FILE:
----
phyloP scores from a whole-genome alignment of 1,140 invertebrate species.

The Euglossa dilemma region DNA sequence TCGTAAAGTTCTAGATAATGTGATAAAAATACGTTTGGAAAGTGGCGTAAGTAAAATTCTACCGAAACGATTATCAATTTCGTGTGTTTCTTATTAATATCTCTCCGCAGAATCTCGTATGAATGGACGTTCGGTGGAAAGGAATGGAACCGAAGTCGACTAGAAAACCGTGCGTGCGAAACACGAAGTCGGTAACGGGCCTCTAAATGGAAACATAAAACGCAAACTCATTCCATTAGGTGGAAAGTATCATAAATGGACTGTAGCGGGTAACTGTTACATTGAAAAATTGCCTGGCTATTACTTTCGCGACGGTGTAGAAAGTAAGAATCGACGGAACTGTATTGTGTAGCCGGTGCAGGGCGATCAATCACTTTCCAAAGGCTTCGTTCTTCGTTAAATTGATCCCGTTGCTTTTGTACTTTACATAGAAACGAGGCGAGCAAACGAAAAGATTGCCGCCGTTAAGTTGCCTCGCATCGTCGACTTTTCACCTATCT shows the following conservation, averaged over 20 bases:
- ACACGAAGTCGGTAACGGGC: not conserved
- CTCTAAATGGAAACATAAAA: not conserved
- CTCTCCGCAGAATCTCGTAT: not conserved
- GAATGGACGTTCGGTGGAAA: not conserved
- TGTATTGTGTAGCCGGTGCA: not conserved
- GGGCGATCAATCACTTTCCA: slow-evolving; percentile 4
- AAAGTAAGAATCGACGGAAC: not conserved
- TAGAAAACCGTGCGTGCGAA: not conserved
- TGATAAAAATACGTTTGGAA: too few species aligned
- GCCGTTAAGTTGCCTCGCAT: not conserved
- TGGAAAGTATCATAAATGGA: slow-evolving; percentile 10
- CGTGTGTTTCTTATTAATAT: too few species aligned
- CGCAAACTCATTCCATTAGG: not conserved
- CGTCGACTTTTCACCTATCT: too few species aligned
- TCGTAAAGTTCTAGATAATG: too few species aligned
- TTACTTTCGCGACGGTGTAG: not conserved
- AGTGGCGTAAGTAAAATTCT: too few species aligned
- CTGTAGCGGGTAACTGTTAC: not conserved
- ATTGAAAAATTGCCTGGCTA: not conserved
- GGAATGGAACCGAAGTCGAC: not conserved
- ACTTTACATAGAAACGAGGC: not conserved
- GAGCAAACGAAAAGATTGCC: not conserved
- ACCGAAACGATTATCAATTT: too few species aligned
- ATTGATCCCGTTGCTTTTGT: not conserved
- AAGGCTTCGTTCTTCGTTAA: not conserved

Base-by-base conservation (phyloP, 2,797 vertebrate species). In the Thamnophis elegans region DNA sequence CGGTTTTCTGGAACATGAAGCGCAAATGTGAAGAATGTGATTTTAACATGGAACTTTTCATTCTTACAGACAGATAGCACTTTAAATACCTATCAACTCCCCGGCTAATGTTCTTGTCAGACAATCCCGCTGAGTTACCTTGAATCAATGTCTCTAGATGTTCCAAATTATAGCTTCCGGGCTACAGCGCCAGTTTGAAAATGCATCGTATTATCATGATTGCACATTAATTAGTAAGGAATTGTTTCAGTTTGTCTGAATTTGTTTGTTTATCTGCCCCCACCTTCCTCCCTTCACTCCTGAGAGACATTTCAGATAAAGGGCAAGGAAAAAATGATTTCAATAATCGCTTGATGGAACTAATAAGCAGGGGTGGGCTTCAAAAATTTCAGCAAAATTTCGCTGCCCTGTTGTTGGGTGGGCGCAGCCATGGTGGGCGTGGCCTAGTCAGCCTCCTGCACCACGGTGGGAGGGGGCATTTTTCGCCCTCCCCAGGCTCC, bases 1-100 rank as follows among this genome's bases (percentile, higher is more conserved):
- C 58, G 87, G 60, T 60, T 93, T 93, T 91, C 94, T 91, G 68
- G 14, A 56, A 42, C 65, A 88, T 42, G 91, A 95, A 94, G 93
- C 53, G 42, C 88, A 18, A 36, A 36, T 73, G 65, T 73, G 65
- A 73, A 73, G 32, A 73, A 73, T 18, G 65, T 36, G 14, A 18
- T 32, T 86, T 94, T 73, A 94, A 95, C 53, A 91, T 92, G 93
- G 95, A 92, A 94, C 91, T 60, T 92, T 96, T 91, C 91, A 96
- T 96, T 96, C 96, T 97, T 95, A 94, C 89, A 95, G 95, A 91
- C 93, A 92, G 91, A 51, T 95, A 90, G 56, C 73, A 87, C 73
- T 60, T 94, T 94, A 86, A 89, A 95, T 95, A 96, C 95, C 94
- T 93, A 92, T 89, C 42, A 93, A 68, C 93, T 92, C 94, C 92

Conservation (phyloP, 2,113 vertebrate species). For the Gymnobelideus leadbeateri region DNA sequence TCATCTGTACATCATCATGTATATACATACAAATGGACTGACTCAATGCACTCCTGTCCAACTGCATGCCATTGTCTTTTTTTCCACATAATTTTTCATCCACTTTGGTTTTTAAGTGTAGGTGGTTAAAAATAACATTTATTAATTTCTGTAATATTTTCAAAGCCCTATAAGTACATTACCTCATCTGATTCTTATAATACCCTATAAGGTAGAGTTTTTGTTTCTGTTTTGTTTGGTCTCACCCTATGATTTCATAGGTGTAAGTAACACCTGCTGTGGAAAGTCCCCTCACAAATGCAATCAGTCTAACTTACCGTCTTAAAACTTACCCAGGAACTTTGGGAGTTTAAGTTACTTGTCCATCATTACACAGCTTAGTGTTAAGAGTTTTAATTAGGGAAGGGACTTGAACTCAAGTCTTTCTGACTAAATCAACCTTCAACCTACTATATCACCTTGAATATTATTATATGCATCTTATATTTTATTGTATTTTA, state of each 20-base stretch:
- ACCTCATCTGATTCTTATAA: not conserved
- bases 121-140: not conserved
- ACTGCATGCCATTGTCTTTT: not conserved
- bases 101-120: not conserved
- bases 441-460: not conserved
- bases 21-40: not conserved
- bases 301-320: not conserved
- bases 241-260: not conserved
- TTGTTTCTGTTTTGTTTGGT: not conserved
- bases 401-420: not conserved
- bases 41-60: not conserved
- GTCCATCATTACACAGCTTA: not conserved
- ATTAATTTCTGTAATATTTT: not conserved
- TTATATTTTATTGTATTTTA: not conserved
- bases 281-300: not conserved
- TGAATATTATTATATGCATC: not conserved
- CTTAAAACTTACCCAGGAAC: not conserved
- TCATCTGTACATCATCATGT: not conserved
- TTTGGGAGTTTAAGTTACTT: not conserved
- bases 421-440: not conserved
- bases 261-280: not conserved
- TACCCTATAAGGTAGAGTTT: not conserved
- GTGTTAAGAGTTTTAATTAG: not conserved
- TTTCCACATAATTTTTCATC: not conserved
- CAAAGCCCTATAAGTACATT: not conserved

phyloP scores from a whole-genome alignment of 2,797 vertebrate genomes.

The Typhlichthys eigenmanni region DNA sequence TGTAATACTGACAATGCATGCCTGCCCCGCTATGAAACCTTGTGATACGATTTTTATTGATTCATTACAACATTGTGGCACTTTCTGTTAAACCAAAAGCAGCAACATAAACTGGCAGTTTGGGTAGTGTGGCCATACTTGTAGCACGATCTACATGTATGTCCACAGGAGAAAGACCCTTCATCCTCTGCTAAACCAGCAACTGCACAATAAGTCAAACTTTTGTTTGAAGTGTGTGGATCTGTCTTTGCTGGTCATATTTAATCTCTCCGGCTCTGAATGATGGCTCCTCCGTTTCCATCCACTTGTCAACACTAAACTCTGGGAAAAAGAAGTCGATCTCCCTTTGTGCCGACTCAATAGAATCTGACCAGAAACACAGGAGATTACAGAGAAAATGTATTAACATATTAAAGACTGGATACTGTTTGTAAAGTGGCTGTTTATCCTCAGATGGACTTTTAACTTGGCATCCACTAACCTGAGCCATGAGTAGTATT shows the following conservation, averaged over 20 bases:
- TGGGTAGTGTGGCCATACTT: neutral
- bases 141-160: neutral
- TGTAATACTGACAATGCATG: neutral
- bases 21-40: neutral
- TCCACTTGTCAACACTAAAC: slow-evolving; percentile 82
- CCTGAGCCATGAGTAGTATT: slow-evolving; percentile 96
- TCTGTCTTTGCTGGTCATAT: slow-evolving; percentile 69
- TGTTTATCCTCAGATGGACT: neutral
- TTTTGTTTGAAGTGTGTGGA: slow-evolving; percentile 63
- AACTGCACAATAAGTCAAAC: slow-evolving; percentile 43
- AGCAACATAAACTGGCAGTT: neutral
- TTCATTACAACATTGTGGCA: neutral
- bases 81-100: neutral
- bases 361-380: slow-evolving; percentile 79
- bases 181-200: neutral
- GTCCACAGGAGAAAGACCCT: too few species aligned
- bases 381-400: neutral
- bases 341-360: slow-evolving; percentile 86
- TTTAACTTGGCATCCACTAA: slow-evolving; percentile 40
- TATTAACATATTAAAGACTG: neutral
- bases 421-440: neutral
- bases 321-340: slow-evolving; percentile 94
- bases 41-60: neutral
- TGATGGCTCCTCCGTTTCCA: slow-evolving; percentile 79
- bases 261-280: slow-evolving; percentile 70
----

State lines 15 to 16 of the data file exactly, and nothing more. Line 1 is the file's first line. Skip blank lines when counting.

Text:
- CGCAAACTCATTCCATTAGG: not conserved
- CGTCGACTTTTCACCTATCT: too few species aligned